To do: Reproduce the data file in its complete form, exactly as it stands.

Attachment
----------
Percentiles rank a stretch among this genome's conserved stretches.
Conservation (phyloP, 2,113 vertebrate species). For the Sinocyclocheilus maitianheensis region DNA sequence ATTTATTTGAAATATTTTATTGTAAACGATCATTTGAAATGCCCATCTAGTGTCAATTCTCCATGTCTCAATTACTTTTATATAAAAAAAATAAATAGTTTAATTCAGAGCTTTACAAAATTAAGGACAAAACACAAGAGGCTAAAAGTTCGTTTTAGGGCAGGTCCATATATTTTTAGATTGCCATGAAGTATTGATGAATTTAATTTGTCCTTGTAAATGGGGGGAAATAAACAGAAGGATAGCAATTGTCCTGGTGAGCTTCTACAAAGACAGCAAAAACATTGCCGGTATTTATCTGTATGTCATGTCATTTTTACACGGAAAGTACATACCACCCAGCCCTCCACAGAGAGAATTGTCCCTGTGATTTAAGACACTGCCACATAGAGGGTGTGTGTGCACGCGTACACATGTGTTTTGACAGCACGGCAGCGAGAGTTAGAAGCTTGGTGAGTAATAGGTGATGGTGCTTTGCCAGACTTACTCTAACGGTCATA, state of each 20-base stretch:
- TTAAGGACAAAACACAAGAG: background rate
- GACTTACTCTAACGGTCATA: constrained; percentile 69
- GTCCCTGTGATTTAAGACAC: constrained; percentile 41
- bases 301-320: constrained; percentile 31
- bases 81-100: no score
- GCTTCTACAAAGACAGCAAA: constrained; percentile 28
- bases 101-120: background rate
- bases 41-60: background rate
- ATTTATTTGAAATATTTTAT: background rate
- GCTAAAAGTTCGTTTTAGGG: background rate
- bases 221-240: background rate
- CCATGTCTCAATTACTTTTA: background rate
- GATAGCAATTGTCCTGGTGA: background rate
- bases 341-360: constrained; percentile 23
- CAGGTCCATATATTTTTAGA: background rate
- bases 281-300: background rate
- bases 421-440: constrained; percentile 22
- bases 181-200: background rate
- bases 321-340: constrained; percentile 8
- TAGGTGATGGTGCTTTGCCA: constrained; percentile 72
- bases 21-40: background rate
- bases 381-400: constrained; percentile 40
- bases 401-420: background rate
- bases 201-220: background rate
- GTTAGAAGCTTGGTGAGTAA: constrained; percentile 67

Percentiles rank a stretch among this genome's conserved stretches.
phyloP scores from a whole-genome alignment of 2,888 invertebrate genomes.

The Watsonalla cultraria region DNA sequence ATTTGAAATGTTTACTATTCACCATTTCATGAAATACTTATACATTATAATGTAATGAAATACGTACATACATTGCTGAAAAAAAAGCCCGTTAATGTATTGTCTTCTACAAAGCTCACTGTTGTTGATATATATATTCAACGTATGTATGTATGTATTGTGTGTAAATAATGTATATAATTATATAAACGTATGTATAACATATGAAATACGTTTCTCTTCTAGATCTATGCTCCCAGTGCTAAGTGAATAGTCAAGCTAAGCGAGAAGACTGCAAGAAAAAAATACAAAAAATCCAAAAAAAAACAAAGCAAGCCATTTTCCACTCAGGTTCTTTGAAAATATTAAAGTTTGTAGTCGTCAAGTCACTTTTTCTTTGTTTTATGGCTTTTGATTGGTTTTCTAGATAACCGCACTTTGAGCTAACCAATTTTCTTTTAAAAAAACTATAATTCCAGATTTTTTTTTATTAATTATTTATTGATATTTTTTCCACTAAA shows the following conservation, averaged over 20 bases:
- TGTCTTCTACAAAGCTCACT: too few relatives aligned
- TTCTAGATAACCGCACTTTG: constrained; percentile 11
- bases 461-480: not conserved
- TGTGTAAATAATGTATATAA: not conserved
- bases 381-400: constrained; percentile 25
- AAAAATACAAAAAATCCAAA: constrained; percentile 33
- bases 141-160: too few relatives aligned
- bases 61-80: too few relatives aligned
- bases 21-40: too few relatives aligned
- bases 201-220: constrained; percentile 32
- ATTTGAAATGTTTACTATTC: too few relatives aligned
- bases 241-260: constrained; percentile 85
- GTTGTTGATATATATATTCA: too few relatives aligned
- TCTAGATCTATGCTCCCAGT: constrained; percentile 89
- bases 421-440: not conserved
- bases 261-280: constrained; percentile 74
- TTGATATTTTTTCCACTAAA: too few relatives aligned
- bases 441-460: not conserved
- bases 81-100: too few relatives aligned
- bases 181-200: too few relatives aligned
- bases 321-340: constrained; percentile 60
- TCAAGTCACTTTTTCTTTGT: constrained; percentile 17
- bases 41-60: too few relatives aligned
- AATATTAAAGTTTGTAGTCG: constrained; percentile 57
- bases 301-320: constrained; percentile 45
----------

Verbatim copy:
Percentiles rank a stretch among this genome's conserved stretches.
Conservation (phyloP, 2,113 vertebrate species). For the Sinocyclocheilus maitianheensis region DNA sequence ATTTATTTGAAATATTTTATTGTAAACGATCATTTGAAATGCCCATCTAGTGTCAATTCTCCATGTCTCAATTACTTTTATATAAAAAAAATAAATAGTTTAATTCAGAGCTTTACAAAATTAAGGACAAAACACAAGAGGCTAAAAGTTCGTTTTAGGGCAGGTCCATATATTTTTAGATTGCCATGAAGTATTGATGAATTTAATTTGTCCTTGTAAATGGGGGGAAATAAACAGAAGGATAGCAATTGTCCTGGTGAGCTTCTACAAAGACAGCAAAAACATTGCCGGTATTTATCTGTATGTCATGTCATTTTTACACGGAAAGTACATACCACCCAGCCCTCCACAGAGAGAATTGTCCCTGTGATTTAAGACACTGCCACATAGAGGGTGTGTGTGCACGCGTACACATGTGTTTTGACAGCACGGCAGCGAGAGTTAGAAGCTTGGTGAGTAATAGGTGATGGTGCTTTGCCAGACTTACTCTAACGGTCATA, state of each 20-base stretch:
- TTAAGGACAAAACACAAGAG: background rate
- GACTTACTCTAACGGTCATA: constrained; percentile 69
- GTCCCTGTGATTTAAGACAC: constrained; percentile 41
- bases 301-320: constrained; percentile 31
- bases 81-100: no score
- GCTTCTACAAAGACAGCAAA: constrained; percentile 28
- bases 101-120: background rate
- bases 41-60: background rate
- ATTTATTTGAAATATTTTAT: background rate
- GCTAAAAGTTCGTTTTAGGG: background rate
- bases 221-240: background rate
- CCATGTCTCAATTACTTTTA: background rate
- GATAGCAATTGTCCTGGTGA: background rate
- bases 341-360: constrained; percentile 23
- CAGGTCCATATATTTTTAGA: background rate
- bases 281-300: background rate
- bases 421-440: constrained; percentile 22
- bases 181-200: background rate
- bases 321-340: constrained; percentile 8
- TAGGTGATGGTGCTTTGCCA: constrained; percentile 72
- bases 21-40: background rate
- bases 381-400: constrained; percentile 40
- bases 401-420: background rate
- bases 201-220: background rate
- GTTAGAAGCTTGGTGAGTAA: constrained; percentile 67

Percentiles rank a stretch among this genome's conserved stretches.
phyloP scores from a whole-genome alignment of 2,888 invertebrate genomes.

The Watsonalla cultraria region DNA sequence ATTTGAAATGTTTACTATTCACCATTTCATGAAATACTTATACATTATAATGTAATGAAATACGTACATACATTGCTGAAAAAAAAGCCCGTTAATGTATTGTCTTCTACAAAGCTCACTGTTGTTGATATATATATTCAACGTATGTATGTATGTATTGTGTGTAAATAATGTATATAATTATATAAACGTATGTATAACATATGAAATACGTTTCTCTTCTAGATCTATGCTCCCAGTGCTAAGTGAATAGTCAAGCTAAGCGAGAAGACTGCAAGAAAAAAATACAAAAAATCCAAAAAAAAACAAAGCAAGCCATTTTCCACTCAGGTTCTTTGAAAATATTAAAGTTTGTAGTCGTCAAGTCACTTTTTCTTTGTTTTATGGCTTTTGATTGGTTTTCTAGATAACCGCACTTTGAGCTAACCAATTTTCTTTTAAAAAAACTATAATTCCAGATTTTTTTTTATTAATTATTTATTGATATTTTTTCCACTAAA shows the following conservation, averaged over 20 bases:
- TGTCTTCTACAAAGCTCACT: too few relatives aligned
- TTCTAGATAACCGCACTTTG: constrained; percentile 11
- bases 461-480: not conserved
- TGTGTAAATAATGTATATAA: not conserved
- bases 381-400: constrained; percentile 25
- AAAAATACAAAAAATCCAAA: constrained; percentile 33
- bases 141-160: too few relatives aligned
- bases 61-80: too few relatives aligned
- bases 21-40: too few relatives aligned
- bases 201-220: constrained; percentile 32
- ATTTGAAATGTTTACTATTC: too few relatives aligned
- bases 241-260: constrained; percentile 85
- GTTGTTGATATATATATTCA: too few relatives aligned
- TCTAGATCTATGCTCCCAGT: constrained; percentile 89
- bases 421-440: not conserved
- bases 261-280: constrained; percentile 74
- TTGATATTTTTTCCACTAAA: too few relatives aligned
- bases 441-460: not conserved
- bases 81-100: too few relatives aligned
- bases 181-200: too few relatives aligned
- bases 321-340: constrained; percentile 60
- TCAAGTCACTTTTTCTTTGT: constrained; percentile 17
- bases 41-60: too few relatives aligned
- AATATTAAAGTTTGTAGTCG: constrained; percentile 57
- bases 301-320: constrained; percentile 45